By Alana Wise
(Reuters) - If Republican Presidential hopeful Ted Cruz lands a win in the nominating contest in his home state of Texas on Tuesday, part of the credit will go to support from a small and often overlooked interest group: homeschoolers.
The Senator's campaign has invested months of effort courting the well-organized network of families who educate their children at home - often to avoid constraints on religion in public school - in the hopes they can keep a big chunk of conservative voters away from his rivals, billionaire Donald Trump and Senator Marco Rubio of Florida.
"They were crucial to our win in Iowa and will be in Texas (as well)," said Cruz campaign spokeswoman Catherine Frazier, referring to Cruz's only victory in a string of four contests for the party's presidential nomination so far that have otherwise been swept by Trump.
The Cruz campaign has used its message of religious liberty and small government to draw some 6,670 members to its "Homeschoolers for Cruz" coalition in recent months - many of whom campaign on his behalf.
"One thing to understand about homeschoolers is we are all networked," said Ken Cuccinelli, a member of Homeschoolers for Cruz and an occasional campaign surrogate.
He said the group has used email pleas, door-knocking, and old-fashioned word-of-mouth to win votes. "The real rock stars are the teenagers. They have so much energy... And work ethic. They just churn through work like us old people don't."
Cruz's campaign is betting that support like that will help him secure a win in Texas - the biggest prize among the 12 states holding Republican nominating contests on Super Tuesday.
Texas has 155 delegates and a big win for Cruz could potentially shift the balance of the race to decide who will be the Republican nominee at the Nov. 8 presidential election. Trump currently has 82 delegates to Cruz's 17.
Only around 3.5 percent of schoolchildren in the United States are homeschooled. But the families that endorse homeschooling can have outsized political influence in some states and are often conservative.
Many proponents of homeschooling share two important traits: a bent toward religion and a tendency to carefully guard against education policy changes that could affect them personally.
"(Cruz) is going to make sure that the federal government will not infringe on what we believe is our God-given right," said Will Estrada, a Virginia-based co-chair of Homeschoolers for Cruz and a lawyer at the Home School Legal Defense Association - which does not typically endorse candidates before the general election.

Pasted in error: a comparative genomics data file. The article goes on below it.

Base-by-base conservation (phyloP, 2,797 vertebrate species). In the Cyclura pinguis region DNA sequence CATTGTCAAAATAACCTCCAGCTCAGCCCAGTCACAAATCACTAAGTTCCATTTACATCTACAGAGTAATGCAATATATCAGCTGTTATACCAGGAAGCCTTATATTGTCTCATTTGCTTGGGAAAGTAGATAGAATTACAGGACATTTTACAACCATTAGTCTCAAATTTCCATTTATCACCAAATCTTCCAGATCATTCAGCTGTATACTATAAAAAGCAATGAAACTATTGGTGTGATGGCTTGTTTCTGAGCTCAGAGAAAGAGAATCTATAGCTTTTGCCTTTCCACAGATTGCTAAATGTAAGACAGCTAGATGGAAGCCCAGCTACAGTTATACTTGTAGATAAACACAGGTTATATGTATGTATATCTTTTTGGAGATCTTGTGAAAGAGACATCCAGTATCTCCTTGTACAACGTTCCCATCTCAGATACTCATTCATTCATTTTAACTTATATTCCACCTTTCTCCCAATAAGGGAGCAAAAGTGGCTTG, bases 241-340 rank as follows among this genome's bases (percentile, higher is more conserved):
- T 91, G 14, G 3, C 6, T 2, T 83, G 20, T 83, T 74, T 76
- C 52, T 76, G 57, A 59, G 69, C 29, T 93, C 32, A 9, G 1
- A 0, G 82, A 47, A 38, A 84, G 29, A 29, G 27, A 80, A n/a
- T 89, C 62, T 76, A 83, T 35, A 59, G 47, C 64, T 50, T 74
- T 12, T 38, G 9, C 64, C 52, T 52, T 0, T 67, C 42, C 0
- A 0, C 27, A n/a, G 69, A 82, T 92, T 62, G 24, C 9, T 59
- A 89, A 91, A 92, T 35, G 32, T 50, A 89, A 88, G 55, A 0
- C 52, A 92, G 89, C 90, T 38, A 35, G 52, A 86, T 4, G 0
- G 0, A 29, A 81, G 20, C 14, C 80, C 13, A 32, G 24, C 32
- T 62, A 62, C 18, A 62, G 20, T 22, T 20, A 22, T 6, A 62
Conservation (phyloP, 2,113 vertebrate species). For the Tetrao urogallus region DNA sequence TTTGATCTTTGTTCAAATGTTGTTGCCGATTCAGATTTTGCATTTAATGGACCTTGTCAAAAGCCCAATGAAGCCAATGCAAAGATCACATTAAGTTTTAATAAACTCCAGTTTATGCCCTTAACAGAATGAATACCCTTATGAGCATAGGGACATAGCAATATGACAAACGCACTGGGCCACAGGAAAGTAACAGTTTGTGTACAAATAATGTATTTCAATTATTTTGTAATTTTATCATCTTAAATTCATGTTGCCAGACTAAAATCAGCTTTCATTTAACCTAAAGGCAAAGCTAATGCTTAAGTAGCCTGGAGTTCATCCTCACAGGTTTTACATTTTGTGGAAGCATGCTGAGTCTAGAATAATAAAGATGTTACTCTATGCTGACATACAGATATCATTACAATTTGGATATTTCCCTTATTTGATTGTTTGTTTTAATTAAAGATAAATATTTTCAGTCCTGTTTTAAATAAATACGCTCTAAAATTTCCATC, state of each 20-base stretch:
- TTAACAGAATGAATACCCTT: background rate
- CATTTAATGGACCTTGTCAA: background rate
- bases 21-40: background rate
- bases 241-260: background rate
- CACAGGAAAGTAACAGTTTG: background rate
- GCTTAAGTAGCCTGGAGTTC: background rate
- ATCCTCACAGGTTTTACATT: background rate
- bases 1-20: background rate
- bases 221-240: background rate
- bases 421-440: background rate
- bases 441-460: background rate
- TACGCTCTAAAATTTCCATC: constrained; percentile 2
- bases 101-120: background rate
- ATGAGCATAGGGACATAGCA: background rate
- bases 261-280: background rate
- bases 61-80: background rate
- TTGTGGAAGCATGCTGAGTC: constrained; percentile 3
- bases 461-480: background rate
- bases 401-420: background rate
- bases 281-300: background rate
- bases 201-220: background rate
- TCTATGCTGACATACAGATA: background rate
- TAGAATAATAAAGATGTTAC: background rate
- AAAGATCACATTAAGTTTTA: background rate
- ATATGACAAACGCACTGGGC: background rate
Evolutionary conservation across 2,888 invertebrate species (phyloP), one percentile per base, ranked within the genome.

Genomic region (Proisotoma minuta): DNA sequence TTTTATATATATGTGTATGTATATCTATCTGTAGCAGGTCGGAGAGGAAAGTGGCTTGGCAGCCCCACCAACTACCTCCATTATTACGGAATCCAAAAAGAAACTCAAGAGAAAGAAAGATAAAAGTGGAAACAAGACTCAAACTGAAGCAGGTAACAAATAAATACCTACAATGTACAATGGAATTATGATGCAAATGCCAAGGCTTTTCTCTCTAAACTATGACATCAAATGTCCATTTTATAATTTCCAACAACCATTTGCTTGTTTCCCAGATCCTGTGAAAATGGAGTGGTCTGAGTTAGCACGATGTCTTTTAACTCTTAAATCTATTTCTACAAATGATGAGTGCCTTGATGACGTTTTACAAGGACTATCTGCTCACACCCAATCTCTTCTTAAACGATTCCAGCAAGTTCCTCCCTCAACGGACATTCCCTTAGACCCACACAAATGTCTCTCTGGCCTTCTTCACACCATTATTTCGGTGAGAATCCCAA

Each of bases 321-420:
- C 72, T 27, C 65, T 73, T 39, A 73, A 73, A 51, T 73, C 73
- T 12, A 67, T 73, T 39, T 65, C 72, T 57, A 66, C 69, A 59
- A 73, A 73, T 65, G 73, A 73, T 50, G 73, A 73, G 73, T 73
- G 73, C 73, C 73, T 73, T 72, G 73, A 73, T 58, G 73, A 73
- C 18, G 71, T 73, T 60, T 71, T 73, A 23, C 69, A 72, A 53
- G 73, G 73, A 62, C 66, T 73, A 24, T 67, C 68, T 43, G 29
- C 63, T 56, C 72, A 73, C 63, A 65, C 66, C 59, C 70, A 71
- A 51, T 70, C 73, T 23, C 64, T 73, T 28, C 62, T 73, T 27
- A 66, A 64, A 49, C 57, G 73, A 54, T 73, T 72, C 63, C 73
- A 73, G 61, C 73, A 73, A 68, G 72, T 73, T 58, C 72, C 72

CRUZ LEADS TEXAS
Homeschoolers help candidates tap into the evangelical vote, long thought to be Cruz's firewall in Southern states, even though he has struggled to win the conservative Christian vote amid the challenge by Trump.
Cruz leads Trump in Texas, 36.2 to 26.6 percent, according to a RealClearPolitics poll average, one of few leads predicted for the Texas senator for March 1 contests.
The stakes are high for Cruz on Tuesday. At a recent presidential forum at Regent University in Virginia, also a Super Tuesday state, Cruz warned that a runaway victory for Trump could make the billionaire businessman “unstoppable."
Marlin Bontrager, a homeschooler parent whose family gospel band tours the country by bus, said he's supporting Cruz in part because he worries that secular education has contributed to a drop in the American intellect and the rise of Trump, as well.
"Our educational system has(...) dumbed down our society. And we're seeing the effect of that this election," he said, referring to the broad support for Trump.
In 2008, homeschoolers in Iowa mobilized around then-Republican presidential hopeful Mike Huckabee, helping him win the state.
(Additional reporting by Luciana Lopez; Editing by Richard Valdmanis and Alistair Bell)